Lady Gaga is set to headline the Super Bowl halftime show on 4 February marking the biggest performance of her career to date. Headlining the coveted NFL event is a major coup for any musician – even major artists like Michael Jackson, Madonna and Beyonce. However, being a superstar does not guarantee a hefty pay cheque where the Super Bowl is concerned.
A year after her applauded rendition of the national anthem at Super Bowl 50, Gaga, 30, will entertain the football masses with a 12-minute medley at the NRG Stadium in Houston, Texas. It would be easy for many to assume that Gaga's moment of glory would come with a multimillion dollar fee but that could not be further from the truth.
How much are Super Bowl halftime show headliners paid?
After reports claimed the Perfect Illusion singer would not receive a dime for the anticipated performance, NFL spokesperson Brian McCarthy confirmed to IBTimes UK that Gaga will not be paid.
McCarthy said in a statement: "The Pepsi Zero Sugar Halftime Show provides an unparalleled stage for entertainers to reach a massive and engaged audience in the US and around the world. It is annually the most-watched musical performance in the US, far surpassing the Grammys or other entertainment opportunities."
In other words, performing at the Super Bowl is simply a privilege in itself. The spokesperson does note the sheer popularity of the sporting event, which typically draws in more than 200 million viewers. Brands are also willing to splash the cash – up to $5m (£3.9m) – to TV network Fox just to claim a 30-second advertising slot.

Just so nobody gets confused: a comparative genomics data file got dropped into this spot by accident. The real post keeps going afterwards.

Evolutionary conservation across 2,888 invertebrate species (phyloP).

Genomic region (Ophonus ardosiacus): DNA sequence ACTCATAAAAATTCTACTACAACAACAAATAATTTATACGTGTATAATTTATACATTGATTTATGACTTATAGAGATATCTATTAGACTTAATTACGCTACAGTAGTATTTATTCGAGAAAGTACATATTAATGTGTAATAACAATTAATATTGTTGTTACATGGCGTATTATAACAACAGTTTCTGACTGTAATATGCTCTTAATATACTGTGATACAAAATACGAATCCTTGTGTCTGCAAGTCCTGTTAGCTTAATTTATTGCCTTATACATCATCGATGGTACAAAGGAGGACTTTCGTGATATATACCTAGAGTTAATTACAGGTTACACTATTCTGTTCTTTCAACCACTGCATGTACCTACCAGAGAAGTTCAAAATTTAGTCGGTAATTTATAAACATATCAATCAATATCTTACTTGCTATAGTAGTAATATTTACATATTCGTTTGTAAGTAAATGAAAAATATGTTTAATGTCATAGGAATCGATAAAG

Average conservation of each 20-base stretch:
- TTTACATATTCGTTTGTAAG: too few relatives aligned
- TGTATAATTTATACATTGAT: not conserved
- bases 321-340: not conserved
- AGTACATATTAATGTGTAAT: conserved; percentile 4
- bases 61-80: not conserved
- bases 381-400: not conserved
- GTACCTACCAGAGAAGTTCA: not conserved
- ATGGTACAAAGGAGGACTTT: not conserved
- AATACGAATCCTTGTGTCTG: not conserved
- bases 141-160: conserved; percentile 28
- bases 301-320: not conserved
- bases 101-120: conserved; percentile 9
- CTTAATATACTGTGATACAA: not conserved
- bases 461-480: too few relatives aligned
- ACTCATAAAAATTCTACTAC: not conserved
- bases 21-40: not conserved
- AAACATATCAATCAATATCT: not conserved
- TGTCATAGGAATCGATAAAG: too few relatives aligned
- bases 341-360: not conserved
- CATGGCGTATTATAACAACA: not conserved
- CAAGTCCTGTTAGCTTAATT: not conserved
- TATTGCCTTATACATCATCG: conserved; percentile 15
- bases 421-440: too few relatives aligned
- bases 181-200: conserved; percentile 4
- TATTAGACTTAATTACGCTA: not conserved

Evidently, there is a ton of money to be made from the Super Bowl. But if the halftime headliner does not receive a fee, what benefits will Lady Gaga reap? The NFL spokesperson states: "Pepsi has been promoting the show and Lady Gaga since the announcement [was made in] September."
Lady Gaga is not the first artist to perform for free as previous halftime show headliners like Beyonce, Bruno Mars or Katy Perry, were not paid either. However, they did cash-in through other avenues. Following her 2013 Super Bowl performance, sales of Beyonce's 4 album shot up by 59% while Mars, 31, saw his second album, Unorthodox Jukebox, jump from number seven to three on the US Billboard 200 chart with sales spiking 92% to 81,000 units sold in a week.
Perhaps as some consolation, Forbes reports that the NFL does cover production costs, which have spanned between $600,000 and $10m in previous years.
Even without a pay cheque, the Super Bowl performance will undoubtedly work to Gaga's advantage. The Bad Romance hitmaker released her most recent album, Joanne, in October, is rumoured to be recording her next record already and is expected to embark on a world tour later in the year. Aside from the musical ventures, the pop star is also set to star in the remake of A Star Is Born alongside Bradley Cooper.
Ultimately, even a pop star as established as Lady Gaga can benefit from the free exposure that comes with the Super Bowl. Like the players on the field, it is probably wise to play the long game.